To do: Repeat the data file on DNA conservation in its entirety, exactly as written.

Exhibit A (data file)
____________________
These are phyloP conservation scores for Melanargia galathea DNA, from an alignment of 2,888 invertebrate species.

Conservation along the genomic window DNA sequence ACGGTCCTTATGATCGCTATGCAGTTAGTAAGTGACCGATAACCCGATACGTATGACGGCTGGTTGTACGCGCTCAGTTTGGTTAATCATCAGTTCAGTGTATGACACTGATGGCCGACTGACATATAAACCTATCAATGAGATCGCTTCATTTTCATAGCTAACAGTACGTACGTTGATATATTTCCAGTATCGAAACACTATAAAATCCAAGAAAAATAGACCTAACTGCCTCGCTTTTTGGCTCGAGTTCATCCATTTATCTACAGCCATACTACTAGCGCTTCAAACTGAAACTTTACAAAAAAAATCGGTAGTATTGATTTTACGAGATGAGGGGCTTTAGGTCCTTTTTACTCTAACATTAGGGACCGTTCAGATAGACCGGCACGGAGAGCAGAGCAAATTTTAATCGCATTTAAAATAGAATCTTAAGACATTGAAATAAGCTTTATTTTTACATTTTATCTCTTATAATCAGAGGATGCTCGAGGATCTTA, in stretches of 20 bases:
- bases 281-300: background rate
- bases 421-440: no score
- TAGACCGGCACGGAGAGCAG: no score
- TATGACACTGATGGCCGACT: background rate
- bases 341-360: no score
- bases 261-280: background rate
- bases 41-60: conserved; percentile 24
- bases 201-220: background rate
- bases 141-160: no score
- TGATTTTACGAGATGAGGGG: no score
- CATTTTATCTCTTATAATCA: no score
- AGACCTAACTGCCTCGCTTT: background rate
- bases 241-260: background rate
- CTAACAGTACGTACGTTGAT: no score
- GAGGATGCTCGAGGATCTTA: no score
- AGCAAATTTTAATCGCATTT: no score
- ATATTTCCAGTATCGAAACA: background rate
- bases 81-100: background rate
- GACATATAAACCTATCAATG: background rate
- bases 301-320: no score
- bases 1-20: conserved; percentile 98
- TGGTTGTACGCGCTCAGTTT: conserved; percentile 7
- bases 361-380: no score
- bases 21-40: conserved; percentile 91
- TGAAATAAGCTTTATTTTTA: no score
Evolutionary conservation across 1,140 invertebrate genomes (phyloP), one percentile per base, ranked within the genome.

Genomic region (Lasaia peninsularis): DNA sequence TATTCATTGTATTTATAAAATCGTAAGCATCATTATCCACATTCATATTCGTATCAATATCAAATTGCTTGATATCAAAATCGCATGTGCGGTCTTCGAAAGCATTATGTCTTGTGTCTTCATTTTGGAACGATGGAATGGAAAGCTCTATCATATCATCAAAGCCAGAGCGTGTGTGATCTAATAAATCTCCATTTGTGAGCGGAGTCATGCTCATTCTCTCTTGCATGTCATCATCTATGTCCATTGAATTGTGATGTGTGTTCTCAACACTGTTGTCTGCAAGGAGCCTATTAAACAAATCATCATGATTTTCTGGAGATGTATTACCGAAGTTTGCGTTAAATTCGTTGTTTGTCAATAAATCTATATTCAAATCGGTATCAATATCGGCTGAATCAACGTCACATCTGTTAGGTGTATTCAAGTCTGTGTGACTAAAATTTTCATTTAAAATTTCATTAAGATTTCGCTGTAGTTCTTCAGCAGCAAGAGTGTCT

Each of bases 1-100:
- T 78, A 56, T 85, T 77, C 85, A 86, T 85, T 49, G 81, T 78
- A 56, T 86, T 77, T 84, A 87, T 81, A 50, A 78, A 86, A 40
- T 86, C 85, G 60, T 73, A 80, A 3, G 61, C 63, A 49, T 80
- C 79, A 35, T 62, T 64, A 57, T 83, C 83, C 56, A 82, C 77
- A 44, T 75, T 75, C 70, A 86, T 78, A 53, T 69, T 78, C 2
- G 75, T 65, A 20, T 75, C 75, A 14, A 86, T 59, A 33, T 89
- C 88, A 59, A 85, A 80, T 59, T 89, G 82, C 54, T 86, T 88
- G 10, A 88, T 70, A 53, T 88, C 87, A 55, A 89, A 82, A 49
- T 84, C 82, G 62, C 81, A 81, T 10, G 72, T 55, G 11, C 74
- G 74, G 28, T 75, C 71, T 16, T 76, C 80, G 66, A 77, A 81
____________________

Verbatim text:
These are phyloP conservation scores for Melanargia galathea DNA, from an alignment of 2,888 invertebrate species.

Conservation along the genomic window DNA sequence ACGGTCCTTATGATCGCTATGCAGTTAGTAAGTGACCGATAACCCGATACGTATGACGGCTGGTTGTACGCGCTCAGTTTGGTTAATCATCAGTTCAGTGTATGACACTGATGGCCGACTGACATATAAACCTATCAATGAGATCGCTTCATTTTCATAGCTAACAGTACGTACGTTGATATATTTCCAGTATCGAAACACTATAAAATCCAAGAAAAATAGACCTAACTGCCTCGCTTTTTGGCTCGAGTTCATCCATTTATCTACAGCCATACTACTAGCGCTTCAAACTGAAACTTTACAAAAAAAATCGGTAGTATTGATTTTACGAGATGAGGGGCTTTAGGTCCTTTTTACTCTAACATTAGGGACCGTTCAGATAGACCGGCACGGAGAGCAGAGCAAATTTTAATCGCATTTAAAATAGAATCTTAAGACATTGAAATAAGCTTTATTTTTACATTTTATCTCTTATAATCAGAGGATGCTCGAGGATCTTA, in stretches of 20 bases:
- bases 281-300: background rate
- bases 421-440: no score
- TAGACCGGCACGGAGAGCAG: no score
- TATGACACTGATGGCCGACT: background rate
- bases 341-360: no score
- bases 261-280: background rate
- bases 41-60: conserved; percentile 24
- bases 201-220: background rate
- bases 141-160: no score
- TGATTTTACGAGATGAGGGG: no score
- CATTTTATCTCTTATAATCA: no score
- AGACCTAACTGCCTCGCTTT: background rate
- bases 241-260: background rate
- CTAACAGTACGTACGTTGAT: no score
- GAGGATGCTCGAGGATCTTA: no score
- AGCAAATTTTAATCGCATTT: no score
- ATATTTCCAGTATCGAAACA: background rate
- bases 81-100: background rate
- GACATATAAACCTATCAATG: background rate
- bases 301-320: no score
- bases 1-20: conserved; percentile 98
- TGGTTGTACGCGCTCAGTTT: conserved; percentile 7
- bases 361-380: no score
- bases 21-40: conserved; percentile 91
- TGAAATAAGCTTTATTTTTA: no score
Evolutionary conservation across 1,140 invertebrate genomes (phyloP), one percentile per base, ranked within the genome.

Genomic region (Lasaia peninsularis): DNA sequence TATTCATTGTATTTATAAAATCGTAAGCATCATTATCCACATTCATATTCGTATCAATATCAAATTGCTTGATATCAAAATCGCATGTGCGGTCTTCGAAAGCATTATGTCTTGTGTCTTCATTTTGGAACGATGGAATGGAAAGCTCTATCATATCATCAAAGCCAGAGCGTGTGTGATCTAATAAATCTCCATTTGTGAGCGGAGTCATGCTCATTCTCTCTTGCATGTCATCATCTATGTCCATTGAATTGTGATGTGTGTTCTCAACACTGTTGTCTGCAAGGAGCCTATTAAACAAATCATCATGATTTTCTGGAGATGTATTACCGAAGTTTGCGTTAAATTCGTTGTTTGTCAATAAATCTATATTCAAATCGGTATCAATATCGGCTGAATCAACGTCACATCTGTTAGGTGTATTCAAGTCTGTGTGACTAAAATTTTCATTTAAAATTTCATTAAGATTTCGCTGTAGTTCTTCAGCAGCAAGAGTGTCT

Each of bases 1-100:
- T 78, A 56, T 85, T 77, C 85, A 86, T 85, T 49, G 81, T 78
- A 56, T 86, T 77, T 84, A 87, T 81, A 50, A 78, A 86, A 40
- T 86, C 85, G 60, T 73, A 80, A 3, G 61, C 63, A 49, T 80
- C 79, A 35, T 62, T 64, A 57, T 83, C 83, C 56, A 82, C 77
- A 44, T 75, T 75, C 70, A 86, T 78, A 53, T 69, T 78, C 2
- G 75, T 65, A 20, T 75, C 75, A 14, A 86, T 59, A 33, T 89
- C 88, A 59, A 85, A 80, T 59, T 89, G 82, C 54, T 86, T 88
- G 10, A 88, T 70, A 53, T 88, C 87, A 55, A 89, A 82, A 49
- T 84, C 82, G 62, C 81, A 81, T 10, G 72, T 55, G 11, C 74
- G 74, G 28, T 75, C 71, T 16, T 76, C 80, G 66, A 77, A 81